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'Idol' star boosts first lady's anti-malaria event in Africa

  • Story Highlights
  • Melinda Doolittle lends visibility to first lady's event in Zambia
  • "Malaria No More" campaign has become a cause celebre
  • For a devastating problem, campaign offers solution -- nets and bug spray
  • Next Article in Politics »
By Suzanne Malveaux
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LUSAKA, Zambia (CNN) -- Da-nah-nah-nah-nah-nah-nah. It's the little riff that plays right before "American Idol" starts.


CNN's Suzanne Malveaux is one of six journalists traveling with first lady Laura Bush in Africa.

It's the riff I can't seem to get out of my head, and I don't even watch the show.

But I do know enough from pop culture to recognize that Melinda Doolittle was a finalist, and I think voters predicted she would win.

What I couldn't predict was that I'd meet her in a remote village in Lusaka as part of the first lady's trip to Africa.

But perhaps I should have. Fighting malaria has become the cause celebre.

"American Idol" had a two-day charity special, which highlighted that cause, among others.

The first lady now joins David Beckham, Ashley Judd and a whole host of celebs who support the "Malaria No More" campaign, which offers a simple solution to a devastating problem.

Malaria, eradicated in the United States more than a half-century ago, is thriving in Africa. It is the No. 1 killer of children here and claims more than a million lives worldwide each year.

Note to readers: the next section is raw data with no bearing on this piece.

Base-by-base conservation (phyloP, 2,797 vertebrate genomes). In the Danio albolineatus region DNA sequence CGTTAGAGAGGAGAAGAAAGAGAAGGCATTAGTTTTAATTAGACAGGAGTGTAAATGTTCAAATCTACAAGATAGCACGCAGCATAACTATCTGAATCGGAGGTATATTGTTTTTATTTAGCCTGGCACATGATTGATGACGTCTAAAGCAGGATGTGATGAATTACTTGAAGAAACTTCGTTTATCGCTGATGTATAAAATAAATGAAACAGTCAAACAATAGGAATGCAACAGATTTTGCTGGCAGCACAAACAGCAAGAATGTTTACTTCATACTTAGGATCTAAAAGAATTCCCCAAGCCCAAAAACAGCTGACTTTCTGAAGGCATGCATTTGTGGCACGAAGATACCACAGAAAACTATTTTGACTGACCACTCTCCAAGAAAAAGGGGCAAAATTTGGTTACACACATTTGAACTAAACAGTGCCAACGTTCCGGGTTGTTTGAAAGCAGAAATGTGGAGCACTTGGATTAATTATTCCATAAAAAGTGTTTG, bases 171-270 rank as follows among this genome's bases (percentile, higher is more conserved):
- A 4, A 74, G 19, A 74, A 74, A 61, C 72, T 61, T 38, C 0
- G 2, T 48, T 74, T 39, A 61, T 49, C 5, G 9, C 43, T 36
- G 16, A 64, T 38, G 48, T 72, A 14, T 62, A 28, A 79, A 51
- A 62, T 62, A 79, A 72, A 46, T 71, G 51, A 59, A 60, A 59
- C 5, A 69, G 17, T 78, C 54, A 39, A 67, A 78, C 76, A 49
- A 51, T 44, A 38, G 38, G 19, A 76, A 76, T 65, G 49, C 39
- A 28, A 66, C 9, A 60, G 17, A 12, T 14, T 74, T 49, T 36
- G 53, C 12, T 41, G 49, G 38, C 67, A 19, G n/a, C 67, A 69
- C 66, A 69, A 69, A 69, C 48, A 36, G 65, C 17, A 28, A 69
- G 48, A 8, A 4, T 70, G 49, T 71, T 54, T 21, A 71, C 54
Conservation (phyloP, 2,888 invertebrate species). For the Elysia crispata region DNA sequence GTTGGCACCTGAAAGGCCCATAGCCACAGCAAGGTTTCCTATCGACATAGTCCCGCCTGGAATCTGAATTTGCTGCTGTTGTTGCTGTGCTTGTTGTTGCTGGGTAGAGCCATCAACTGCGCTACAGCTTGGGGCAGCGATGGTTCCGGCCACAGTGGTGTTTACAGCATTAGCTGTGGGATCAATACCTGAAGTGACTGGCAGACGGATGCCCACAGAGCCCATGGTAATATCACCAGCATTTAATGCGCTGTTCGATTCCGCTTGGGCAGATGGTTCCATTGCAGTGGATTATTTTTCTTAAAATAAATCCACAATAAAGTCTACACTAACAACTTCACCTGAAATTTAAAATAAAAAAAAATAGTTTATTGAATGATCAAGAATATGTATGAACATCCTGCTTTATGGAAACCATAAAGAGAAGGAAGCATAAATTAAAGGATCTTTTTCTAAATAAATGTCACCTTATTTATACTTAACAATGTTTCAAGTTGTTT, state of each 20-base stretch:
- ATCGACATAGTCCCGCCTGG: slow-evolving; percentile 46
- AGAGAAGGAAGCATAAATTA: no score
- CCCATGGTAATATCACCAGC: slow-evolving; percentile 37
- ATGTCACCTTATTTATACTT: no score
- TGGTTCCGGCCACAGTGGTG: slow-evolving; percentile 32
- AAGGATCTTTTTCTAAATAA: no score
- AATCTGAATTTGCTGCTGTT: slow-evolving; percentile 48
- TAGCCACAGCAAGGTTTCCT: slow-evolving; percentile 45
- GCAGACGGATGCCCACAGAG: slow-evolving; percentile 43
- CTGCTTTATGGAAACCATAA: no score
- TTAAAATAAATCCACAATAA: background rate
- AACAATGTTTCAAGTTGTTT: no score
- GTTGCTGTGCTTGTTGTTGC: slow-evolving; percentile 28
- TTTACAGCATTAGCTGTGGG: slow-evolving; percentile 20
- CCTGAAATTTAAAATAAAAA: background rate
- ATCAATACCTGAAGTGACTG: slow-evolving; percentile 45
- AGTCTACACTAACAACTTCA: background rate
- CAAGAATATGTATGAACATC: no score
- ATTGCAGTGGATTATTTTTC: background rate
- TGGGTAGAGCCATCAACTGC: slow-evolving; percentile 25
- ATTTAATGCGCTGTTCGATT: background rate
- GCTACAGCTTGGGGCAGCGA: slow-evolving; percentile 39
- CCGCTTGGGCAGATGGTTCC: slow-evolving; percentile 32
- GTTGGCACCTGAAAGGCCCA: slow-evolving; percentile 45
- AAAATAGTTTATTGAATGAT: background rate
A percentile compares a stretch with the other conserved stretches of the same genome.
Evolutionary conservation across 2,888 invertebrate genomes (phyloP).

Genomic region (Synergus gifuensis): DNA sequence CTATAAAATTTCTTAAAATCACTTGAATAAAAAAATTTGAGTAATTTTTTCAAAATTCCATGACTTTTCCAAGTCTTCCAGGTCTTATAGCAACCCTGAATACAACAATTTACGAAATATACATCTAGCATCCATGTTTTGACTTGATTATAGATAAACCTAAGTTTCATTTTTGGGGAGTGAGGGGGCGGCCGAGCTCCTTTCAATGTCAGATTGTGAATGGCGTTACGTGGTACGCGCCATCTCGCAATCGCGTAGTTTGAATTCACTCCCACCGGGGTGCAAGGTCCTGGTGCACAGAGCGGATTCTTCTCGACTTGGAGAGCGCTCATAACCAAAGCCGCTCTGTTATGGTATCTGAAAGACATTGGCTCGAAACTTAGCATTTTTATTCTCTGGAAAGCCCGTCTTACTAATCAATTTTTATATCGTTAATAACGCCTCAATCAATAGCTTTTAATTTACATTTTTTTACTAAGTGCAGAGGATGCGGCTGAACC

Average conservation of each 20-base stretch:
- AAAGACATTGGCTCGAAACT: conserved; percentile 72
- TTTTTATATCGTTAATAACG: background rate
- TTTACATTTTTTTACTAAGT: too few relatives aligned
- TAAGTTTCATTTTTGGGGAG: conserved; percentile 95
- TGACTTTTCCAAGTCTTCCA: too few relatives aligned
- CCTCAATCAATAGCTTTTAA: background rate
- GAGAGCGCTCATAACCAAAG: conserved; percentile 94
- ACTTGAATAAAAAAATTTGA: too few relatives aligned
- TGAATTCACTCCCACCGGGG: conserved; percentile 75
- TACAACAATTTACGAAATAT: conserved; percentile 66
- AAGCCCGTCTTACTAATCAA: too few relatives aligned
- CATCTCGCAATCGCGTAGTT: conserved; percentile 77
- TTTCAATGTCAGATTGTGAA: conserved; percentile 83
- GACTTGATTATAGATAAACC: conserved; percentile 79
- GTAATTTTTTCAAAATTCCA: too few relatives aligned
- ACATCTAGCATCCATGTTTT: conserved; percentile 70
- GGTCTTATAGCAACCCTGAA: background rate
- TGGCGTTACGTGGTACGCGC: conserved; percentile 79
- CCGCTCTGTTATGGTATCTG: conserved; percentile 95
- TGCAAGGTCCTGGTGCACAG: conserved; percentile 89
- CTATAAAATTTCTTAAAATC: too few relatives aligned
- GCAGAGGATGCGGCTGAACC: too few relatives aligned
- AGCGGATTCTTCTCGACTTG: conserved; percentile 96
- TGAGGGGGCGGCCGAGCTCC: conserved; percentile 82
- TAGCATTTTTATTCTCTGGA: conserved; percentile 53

The campaign to eradicate malaria involves supplying and distributing bed nets and bug spray to protect people from the mosquitoes that spread the disease.

Compared with other good causes, this one is relatively noncontroversial and produces quick, tangible results. So I guess it shouldn't have come as a surprise to me that big names are getting involved.

But it was surreal. The first lady of the United States' motorcade careening down a long, bumpy road, kicking up a trail of dust in its wake -- passing houses of thatched straw, cinder blocks and metal roofs.

It arrived at a small, rural community center in the middle of a big open field where an audience awaited, sitting under the blazing sun.

Here, Mrs. Bush and Doolittle presented the community with mosquito nets. Then Doolittle got on stage and sang "Amazing Grace" with a small local choir behind her.

I asked her if they seemed like "African Idol" material. She smiled.

When I interviewed Doolittle after the program, she admitted knowing nothing about the malaria crisis before she got involved in the "Idol Gives Back" campaign.

It was a refreshingly honest admission. And then I confessed as well: The first lady's event would get a lot more play because Doolittle was here. E-mail to a friend E-mail to a friend

All About Malaria

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